Interview of a Deep Kind LO23045

Malcolm Burson (
Wed, 27 Oct 1999 18:37:46 -0400

Replying to LO22980 --

On Monday the 25th, Winfried wrote,
>Most crucial seems to
>me to be the first contacts. I think of scheduling three to five
>interviews "of a deep kind" in order to understand the product group.
>Now my question (isn't this the first time that I ask for assistance from
>all you consultants on the list, for whom my situation will be part of
>daily routine?):
>How would you structure such "getting into it" interviews?
>What is most crucial to achieve?
>What are the most dangerous pitfalls?
>And generally: Do you agree with my approach so far?
>What other questions should I ask in above short list?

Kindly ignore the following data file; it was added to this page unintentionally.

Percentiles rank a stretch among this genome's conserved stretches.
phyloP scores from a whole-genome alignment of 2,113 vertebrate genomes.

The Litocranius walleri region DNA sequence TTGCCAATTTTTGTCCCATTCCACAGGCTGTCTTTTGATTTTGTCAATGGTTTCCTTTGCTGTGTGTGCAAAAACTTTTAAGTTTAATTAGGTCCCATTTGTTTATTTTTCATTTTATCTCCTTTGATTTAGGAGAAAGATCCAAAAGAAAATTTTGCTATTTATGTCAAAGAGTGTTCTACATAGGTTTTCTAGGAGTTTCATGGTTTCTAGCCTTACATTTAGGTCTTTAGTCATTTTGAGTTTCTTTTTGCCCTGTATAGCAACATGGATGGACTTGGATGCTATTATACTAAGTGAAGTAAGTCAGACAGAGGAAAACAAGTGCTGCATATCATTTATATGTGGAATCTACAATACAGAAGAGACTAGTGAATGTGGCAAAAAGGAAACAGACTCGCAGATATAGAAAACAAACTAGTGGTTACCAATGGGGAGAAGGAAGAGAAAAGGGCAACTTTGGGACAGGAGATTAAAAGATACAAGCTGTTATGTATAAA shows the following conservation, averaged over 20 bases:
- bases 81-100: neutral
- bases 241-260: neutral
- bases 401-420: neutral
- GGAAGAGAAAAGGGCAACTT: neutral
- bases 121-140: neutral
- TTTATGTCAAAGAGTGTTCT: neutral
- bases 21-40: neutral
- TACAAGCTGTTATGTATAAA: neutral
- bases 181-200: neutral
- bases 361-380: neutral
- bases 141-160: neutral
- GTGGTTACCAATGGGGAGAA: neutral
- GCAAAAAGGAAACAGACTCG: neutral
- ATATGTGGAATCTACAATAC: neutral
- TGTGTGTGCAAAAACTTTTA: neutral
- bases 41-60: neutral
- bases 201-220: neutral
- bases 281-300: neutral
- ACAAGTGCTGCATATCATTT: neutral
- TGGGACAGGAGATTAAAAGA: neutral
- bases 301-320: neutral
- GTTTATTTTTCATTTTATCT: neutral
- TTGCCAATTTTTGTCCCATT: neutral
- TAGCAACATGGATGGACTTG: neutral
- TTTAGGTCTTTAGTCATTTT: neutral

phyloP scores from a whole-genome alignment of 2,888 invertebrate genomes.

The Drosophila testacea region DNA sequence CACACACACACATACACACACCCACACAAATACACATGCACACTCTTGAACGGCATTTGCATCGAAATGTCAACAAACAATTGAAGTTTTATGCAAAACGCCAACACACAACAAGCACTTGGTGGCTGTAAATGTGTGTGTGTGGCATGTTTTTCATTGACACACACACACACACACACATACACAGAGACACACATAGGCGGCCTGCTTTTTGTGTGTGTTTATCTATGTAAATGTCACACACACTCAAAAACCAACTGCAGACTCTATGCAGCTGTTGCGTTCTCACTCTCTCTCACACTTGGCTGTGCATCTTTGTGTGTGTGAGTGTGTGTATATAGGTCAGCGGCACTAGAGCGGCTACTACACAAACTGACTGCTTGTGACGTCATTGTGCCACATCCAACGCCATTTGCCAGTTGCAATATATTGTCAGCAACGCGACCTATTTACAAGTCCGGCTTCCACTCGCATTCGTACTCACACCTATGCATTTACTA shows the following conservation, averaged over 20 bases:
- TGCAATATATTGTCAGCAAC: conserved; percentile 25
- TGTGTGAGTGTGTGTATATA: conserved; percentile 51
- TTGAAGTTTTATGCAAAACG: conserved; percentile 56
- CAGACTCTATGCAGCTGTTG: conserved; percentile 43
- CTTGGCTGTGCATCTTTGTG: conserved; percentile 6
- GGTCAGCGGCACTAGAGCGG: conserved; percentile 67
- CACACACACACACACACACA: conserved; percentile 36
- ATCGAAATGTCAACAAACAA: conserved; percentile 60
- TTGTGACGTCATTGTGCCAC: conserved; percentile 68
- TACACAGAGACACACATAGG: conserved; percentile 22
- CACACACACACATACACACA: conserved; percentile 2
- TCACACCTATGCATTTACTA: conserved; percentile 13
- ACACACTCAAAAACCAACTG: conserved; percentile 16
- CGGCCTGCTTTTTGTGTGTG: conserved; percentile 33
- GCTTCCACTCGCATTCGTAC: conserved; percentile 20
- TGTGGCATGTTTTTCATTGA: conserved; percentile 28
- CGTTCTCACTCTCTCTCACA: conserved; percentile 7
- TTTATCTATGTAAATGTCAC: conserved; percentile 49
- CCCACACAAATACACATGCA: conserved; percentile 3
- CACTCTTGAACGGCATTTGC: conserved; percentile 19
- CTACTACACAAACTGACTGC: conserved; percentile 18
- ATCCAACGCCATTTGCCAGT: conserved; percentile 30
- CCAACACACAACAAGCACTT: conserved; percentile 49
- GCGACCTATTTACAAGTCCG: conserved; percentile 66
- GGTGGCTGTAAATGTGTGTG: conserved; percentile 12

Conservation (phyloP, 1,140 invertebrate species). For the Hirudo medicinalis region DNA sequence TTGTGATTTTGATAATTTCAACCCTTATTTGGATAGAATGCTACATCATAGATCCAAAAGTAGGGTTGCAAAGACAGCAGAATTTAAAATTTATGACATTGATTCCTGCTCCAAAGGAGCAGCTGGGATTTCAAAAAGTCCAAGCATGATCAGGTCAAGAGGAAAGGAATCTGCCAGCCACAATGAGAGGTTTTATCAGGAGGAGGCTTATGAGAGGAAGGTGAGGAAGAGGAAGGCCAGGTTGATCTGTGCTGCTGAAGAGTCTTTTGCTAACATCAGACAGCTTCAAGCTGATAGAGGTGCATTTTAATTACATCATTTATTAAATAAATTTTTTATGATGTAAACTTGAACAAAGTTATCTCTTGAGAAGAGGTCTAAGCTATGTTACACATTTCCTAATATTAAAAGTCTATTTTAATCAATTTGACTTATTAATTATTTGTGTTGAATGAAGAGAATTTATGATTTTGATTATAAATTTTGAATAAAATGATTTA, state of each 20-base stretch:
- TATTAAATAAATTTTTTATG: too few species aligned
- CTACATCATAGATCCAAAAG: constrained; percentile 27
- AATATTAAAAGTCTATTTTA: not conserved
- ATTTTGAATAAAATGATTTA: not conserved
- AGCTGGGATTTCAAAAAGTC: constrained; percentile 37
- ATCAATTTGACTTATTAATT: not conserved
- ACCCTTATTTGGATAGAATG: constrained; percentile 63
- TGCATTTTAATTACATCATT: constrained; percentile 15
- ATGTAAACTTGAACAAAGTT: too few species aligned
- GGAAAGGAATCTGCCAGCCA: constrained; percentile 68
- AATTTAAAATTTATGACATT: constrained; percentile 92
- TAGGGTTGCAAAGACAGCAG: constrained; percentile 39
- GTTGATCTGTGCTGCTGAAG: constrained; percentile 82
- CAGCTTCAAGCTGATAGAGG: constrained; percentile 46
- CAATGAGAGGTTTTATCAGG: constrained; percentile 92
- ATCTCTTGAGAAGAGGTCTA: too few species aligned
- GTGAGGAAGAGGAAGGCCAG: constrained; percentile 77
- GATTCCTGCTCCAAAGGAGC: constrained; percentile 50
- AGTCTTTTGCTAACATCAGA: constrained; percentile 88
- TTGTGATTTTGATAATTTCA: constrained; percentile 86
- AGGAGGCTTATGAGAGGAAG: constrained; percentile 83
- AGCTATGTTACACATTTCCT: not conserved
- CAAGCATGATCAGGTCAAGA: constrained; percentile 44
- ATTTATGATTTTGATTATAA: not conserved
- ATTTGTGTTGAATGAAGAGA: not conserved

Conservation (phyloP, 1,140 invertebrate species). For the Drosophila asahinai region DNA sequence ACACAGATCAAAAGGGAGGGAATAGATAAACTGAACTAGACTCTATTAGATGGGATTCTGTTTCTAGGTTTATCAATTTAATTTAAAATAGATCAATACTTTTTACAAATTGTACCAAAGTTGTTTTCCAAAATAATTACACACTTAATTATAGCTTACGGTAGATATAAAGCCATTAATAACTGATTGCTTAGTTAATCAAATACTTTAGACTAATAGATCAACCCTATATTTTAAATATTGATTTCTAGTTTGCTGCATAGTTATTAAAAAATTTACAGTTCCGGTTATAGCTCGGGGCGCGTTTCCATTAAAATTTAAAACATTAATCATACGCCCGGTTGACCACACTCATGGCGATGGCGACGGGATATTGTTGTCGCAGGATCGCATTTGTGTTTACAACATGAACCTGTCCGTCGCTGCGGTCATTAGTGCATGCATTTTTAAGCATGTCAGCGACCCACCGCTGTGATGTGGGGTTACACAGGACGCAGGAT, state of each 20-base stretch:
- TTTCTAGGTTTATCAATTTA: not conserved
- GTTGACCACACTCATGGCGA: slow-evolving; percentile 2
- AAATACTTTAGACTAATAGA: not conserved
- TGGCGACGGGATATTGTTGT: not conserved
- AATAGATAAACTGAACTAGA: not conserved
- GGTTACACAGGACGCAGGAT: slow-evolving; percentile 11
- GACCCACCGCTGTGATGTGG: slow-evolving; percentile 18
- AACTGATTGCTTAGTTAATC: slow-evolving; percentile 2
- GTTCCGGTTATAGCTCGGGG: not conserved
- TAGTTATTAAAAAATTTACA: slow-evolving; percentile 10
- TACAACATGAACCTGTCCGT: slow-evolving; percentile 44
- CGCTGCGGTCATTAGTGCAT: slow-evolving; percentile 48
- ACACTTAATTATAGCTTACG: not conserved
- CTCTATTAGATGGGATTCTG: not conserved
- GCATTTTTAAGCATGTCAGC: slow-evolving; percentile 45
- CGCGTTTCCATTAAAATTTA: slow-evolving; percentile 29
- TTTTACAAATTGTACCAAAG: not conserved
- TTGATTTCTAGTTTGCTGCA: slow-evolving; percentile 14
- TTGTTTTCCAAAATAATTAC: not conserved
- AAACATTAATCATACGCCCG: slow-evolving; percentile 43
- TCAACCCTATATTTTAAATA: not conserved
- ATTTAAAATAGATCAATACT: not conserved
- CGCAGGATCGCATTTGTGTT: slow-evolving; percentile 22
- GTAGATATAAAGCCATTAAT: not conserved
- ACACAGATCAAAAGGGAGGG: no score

Winfried, I'm not sure how I would "structure" such a deep interview; I'm
mostly cheering for your choice to do it at all. For myself, I would rely
for the most part on creating a process that would elicit ..... well,
whatever was destined to emerge. And to do that, I would rely on many of
the disciplines and methods familiar to all of us here: appreciative
inquiry, inviting the person to suspend and consider assumptions,

I, like others, will be waiting eagerly to learn how your interviewing
goes, and what you learn from it.

Best wishes,

Malcolm Burson


"Malcolm Burson" <>

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